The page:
What Happened Then and What It Means Now: An Evening with Hillary Clinton
The crowd was buzzing with anticipation after comedian Andre Philippe Gagnon had finished his act. People were craning their necks to keep the stage in view, and the murmurs grew louder with each passing moment. Then, New York Times bestselling author Louise Penny appeared on stage to introduce the woman that everyone could not wait to meet. With the cameras rolling, Penny briefly discussed Clinton’s book, but then chose to focus on the kind of woman that Hillary Clinton is. She began by giving an overview of Clinton’s impressive career path, starting from her time as a student activist, moving to her time as a young lawyer in Arkansas, First Lady, Senator, Secretary of State, and ending with the first woman to lead a major-party ticket. Throughout this time Penny noted, “She rarely followed, and constantly led” and was careful not to leave out another accomplishment: winning the popular vote by millions of votes. Penny finished by talking about how the hilarious, thoughtful, yet serious Hillary she knows is someone that Fox News would love to meet.
As the crowd could wait no longer, a video montage of Clinton’s career started playing, elevating the energy in the room, culminating in Clinton herself appearing on stage and the crowd erupting in jubilation. Despite having her foot in a boot after recently fracturing it, she moved across the stage to her seat with a wide grin. She began with how grateful she was to be back in Canada, and how lucky the country was to have the charismatic and passionate leader that it does. After acknowledging the countless offers of residence she had been offered, she was ready to tell us what happened, but she would also reveal far more than that.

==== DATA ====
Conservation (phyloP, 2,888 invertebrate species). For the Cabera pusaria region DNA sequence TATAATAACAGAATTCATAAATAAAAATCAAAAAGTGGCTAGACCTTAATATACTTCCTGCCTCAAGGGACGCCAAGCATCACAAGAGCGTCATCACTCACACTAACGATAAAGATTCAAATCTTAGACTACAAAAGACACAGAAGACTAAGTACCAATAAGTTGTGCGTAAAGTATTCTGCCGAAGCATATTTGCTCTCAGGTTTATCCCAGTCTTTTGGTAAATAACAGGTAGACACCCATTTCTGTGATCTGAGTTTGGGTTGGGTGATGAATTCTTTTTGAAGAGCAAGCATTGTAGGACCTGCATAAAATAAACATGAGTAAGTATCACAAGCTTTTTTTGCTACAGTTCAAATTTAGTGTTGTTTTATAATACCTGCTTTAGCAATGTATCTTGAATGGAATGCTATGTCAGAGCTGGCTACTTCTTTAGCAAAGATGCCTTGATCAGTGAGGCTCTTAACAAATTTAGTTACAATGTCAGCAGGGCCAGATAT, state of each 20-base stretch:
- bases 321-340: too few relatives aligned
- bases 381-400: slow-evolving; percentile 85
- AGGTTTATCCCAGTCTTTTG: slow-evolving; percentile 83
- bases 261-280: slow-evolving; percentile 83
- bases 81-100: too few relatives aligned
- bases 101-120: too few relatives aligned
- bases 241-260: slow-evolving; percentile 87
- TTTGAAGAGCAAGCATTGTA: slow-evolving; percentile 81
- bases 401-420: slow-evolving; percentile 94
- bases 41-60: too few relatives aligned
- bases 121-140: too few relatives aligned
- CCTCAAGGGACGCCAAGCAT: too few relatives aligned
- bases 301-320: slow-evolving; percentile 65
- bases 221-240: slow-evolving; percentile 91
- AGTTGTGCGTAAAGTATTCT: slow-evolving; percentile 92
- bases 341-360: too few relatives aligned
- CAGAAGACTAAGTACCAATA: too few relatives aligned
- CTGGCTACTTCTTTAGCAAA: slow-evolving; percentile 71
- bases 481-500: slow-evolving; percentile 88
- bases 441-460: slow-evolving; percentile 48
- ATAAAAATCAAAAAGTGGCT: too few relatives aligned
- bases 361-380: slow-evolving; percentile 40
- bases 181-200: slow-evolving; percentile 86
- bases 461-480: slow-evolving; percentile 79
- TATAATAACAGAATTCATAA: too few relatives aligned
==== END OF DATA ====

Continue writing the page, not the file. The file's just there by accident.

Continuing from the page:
In the immediate aftermath of what Clinton referred to as the wildest election in United States History, she admitted she felt the pains of defeat. Standing on the stage in Philadelphia, giving a concession speech she never expected to write, was a moment of sobering reality that still stays with her. However, she moved forward, or rather upward, from that point, and the writing of her new book was the beginning of that process. She did not sit passively in the face of defeat, and instead chose to channel that frustration into a productive force, providing her not only with an opportunity for reflection, but also catharsis and healing. As a person, she had recovered – but as an American she was more concerned than ever, necessitating action. She also knew that her approach in speaking out had to be different than the one she had utilized during the election. “In the past…I’ve often felt I had to be careful in public. Like I was up on a wire without a net. Now I’m letting my guard down,” and let her guard down she did. More than what happened, she was focused on explaining the significance of the past in regard to the present and future.